Wednesday, 20 February 2019
Export Finance and Insurance Corporation Amendment (Support for Infrastructure Financing) Bill 2019; Second Reading
I reckon a lot of people don't think much about Efic, the Export Finance and Insurance Corporation. I have to confess that I didn't know a lot about it until several years ago when I got to spend some time working with Efic, with the corporation, and learning what they do. The people who do know about it, exporters, those who've really worked hard to find finance for overseas projects that they're involved in from Australia, know that it is really a key quiet achiever, assisting Australian businesses with financing and insurance to help them expand their reach internationally.
We obviously support the Export Finance and Insurance Corporation Amendment (Support for Infrastructure Financing) Bill 2019 to expand the remit of Efic in this place. But we look forward to it being sent to the Senate Foreign Affairs, Defence and Trade Legislation Committee.
There are two things that this bill does. One is to change Efic's name to Export Finance Australia. I'm sorry, but I'm a bit sad to see the old name go; I like the name 'Efic', and I don't think 'Efa' has quite the same ring to it! So I'm a bit sad about that, but I know it will continue to bridge the gap in financing for entrepreneurial Australians who can see export and overseas opportunities. The main change in this bill is giving Efic an extra billion dollars in funding to finance infrastructure investments in the Pacific region, and that includes East Timor. This is a $1 billion hit—a big amount of money—of callable capital to individual countries or companies, being provided at a commercial rate. It's a change because, currently, Efic can only fund projects on its commercial account when it's an export opportunity with a defined minimum of one-third Australian content and Australian job creation measures. Under this bill we get what's called an Australian benefits test, which means it must have a benefit to Australia or a person carrying out business or other activities in Australia—so it is a change in the way that they need to think. I see that the change also means that projects can use local content and local labour. When we're talking about the Pacific, that counts as real development benefits for the host countries.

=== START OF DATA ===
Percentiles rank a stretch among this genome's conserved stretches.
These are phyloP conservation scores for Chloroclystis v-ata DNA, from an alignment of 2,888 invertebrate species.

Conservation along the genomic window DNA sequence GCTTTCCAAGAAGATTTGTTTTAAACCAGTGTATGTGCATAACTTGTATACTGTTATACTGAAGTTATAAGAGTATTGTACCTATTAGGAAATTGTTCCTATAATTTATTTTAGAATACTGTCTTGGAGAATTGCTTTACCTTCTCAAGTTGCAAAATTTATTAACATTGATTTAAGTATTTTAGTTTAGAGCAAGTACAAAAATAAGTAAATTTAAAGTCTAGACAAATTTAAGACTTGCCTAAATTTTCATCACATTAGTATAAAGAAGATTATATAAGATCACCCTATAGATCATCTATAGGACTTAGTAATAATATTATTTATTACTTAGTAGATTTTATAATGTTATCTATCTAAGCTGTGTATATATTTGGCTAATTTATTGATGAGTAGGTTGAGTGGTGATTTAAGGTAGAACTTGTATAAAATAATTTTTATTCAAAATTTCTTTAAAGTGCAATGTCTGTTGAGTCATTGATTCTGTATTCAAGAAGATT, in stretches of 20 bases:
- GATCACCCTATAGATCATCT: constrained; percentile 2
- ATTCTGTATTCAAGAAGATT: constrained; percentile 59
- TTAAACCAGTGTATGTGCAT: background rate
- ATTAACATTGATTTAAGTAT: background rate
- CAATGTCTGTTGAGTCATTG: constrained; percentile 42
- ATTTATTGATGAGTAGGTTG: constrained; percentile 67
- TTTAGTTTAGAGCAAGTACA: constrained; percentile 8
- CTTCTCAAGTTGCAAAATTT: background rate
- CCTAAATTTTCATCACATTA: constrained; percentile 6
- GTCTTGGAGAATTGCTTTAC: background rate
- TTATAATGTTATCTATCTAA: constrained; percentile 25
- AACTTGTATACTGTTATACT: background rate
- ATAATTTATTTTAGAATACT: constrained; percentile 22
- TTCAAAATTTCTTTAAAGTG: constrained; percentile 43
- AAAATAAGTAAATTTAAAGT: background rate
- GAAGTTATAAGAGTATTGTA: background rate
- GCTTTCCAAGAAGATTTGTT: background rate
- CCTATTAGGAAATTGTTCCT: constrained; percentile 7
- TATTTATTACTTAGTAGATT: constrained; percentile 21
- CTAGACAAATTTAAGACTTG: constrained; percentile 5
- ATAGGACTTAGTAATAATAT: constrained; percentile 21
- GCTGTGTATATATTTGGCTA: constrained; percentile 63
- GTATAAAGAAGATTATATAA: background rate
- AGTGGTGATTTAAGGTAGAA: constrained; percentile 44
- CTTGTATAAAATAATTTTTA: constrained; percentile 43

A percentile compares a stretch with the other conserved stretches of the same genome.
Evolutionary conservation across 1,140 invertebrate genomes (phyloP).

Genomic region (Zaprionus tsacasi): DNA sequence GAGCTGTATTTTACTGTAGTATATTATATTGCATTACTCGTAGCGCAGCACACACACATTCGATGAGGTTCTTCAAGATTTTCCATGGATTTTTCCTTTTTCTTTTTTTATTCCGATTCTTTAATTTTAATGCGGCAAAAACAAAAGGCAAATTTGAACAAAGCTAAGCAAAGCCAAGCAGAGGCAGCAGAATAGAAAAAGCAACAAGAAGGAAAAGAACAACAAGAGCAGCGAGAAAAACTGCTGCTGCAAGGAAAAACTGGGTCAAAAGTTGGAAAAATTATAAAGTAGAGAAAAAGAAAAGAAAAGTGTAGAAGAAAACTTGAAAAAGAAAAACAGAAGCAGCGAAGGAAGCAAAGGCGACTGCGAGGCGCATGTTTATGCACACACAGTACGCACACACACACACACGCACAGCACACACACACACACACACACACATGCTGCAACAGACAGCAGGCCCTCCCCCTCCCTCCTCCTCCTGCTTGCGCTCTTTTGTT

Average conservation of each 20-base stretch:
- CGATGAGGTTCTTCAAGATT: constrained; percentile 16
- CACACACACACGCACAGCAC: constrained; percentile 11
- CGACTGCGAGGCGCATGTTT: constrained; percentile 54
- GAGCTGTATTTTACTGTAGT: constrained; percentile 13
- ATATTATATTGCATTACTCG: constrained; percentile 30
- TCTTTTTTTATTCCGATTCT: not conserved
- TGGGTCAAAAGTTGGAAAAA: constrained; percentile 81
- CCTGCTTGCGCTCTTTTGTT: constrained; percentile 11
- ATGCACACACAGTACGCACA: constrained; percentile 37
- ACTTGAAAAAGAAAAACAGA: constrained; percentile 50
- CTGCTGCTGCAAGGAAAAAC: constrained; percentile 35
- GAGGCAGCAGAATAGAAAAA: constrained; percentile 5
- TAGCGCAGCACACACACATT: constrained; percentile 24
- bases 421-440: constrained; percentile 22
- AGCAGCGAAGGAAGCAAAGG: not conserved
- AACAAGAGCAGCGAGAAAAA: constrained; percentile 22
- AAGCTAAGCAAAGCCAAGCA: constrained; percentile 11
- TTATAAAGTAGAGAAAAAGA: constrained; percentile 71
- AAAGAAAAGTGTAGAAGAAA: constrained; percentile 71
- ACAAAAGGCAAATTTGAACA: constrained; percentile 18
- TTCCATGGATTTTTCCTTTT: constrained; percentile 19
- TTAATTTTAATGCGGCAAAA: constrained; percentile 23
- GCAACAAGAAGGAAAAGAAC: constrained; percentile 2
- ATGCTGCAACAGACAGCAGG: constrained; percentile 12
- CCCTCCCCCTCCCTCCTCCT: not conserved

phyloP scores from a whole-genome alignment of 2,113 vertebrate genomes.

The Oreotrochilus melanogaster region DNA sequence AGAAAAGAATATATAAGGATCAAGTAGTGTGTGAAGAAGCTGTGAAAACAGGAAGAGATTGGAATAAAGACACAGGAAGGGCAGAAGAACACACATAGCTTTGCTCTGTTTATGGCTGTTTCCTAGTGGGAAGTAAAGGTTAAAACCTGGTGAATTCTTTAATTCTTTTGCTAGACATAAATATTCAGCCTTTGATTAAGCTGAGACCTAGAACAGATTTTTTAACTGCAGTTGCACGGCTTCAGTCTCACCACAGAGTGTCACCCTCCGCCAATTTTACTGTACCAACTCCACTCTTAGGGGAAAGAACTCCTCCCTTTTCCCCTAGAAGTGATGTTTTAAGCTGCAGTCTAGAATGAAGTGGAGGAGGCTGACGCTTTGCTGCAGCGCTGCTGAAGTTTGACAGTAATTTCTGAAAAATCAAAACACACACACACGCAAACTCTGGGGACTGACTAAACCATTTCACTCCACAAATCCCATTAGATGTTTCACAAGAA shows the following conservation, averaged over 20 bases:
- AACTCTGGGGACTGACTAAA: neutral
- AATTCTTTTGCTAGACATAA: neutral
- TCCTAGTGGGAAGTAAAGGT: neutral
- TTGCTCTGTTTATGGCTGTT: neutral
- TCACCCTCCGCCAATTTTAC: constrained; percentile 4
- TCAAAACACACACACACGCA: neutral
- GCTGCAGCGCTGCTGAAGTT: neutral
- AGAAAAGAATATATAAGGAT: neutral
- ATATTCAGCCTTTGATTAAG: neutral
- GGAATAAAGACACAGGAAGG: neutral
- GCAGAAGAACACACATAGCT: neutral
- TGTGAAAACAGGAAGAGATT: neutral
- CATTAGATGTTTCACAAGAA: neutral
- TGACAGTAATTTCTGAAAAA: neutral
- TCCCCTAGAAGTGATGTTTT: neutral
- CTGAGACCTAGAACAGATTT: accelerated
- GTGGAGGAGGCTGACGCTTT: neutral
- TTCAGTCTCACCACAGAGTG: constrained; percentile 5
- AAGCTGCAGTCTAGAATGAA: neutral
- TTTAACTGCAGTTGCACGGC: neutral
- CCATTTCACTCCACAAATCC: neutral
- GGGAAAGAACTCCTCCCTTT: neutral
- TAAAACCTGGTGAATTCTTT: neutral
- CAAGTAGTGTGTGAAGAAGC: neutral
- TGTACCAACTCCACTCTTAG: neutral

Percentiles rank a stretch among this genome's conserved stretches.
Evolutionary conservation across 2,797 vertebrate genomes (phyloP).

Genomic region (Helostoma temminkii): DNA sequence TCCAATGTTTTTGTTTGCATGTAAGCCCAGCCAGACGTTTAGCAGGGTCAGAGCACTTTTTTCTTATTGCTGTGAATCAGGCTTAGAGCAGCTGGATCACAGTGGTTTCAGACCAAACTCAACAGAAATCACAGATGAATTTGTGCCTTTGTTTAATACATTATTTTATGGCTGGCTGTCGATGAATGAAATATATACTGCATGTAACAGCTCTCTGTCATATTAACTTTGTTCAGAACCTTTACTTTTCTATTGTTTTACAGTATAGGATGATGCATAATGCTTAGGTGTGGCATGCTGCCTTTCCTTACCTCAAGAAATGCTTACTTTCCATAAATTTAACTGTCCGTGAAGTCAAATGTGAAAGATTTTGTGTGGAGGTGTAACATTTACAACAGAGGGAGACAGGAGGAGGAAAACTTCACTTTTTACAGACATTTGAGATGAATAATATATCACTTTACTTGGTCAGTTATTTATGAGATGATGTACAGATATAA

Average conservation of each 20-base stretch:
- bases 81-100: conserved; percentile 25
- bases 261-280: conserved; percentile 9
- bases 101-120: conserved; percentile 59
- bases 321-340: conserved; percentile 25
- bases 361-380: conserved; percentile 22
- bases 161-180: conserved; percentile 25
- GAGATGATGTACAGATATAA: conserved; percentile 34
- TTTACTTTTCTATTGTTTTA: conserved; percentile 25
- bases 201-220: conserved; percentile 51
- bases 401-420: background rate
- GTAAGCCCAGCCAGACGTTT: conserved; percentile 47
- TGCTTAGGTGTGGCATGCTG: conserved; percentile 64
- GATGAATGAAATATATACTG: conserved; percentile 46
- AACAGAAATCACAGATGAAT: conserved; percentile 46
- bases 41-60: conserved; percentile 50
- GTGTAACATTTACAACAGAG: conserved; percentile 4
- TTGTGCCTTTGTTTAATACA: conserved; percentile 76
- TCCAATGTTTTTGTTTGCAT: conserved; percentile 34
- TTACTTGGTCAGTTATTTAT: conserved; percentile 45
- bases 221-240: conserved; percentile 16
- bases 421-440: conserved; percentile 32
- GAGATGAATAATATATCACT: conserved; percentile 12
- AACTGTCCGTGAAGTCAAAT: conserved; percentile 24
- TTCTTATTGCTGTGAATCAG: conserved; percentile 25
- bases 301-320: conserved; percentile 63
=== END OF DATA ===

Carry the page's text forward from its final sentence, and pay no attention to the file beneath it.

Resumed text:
I do want to point out that there is a strong shared view about the need for Australia to provide funding for projects in the Pacific. In October last year, the Leader of the Opposition announced that we would encourage the private sector to invest in projects, in much the same way as New Zealand, the US and Japan are doing or are considering doing, and that Labor would actually facilitate concessional loans or financing for vital nation-building projects. This is about being a partner of choice for Pacific development, and I think we're all very mindful that that has huge benefits for this nation as well as for our neighbours. I think it goes a long way to enhancing security and prosperity in our region. I was very pleased to see that, less than 10 days after the opposition leader's announcement, we had similar words coming from the Prime Minister announcing both this extra funding for Efic and the creation of the infrastructure financing facility for the Pacific and Timor-Leste.
What the Senate work will allow for is an exploration of how Efic will provide the loan component for that new facility, to ensure there are no unintended consequences and to see if there's a better structure. There are concerns in the investment community about the size of the additional capital for Efic and what consequences that has for the quality of projects that might flow from it. This is also a big change for Efic—a different way of thinking. Until now, it has focused on projects that are in Australia's interests. This bill is now asking it to assess projects that are in another country's interests. I think big changes deserve careful consideration.
We do have a real responsibility, as the biggest of the Pacific Islands, to help them tackle the challenges that come from climate change, a lack of health facilities and other gaps in infrastructure. We need to do it right. I refer to something the member for Braddon said. In her words: 'You really can't have a Pacific policy if you haven't got a climate change policy.' Hopefully, we will see those things put in place so we can do the best by our Pacific neighbours.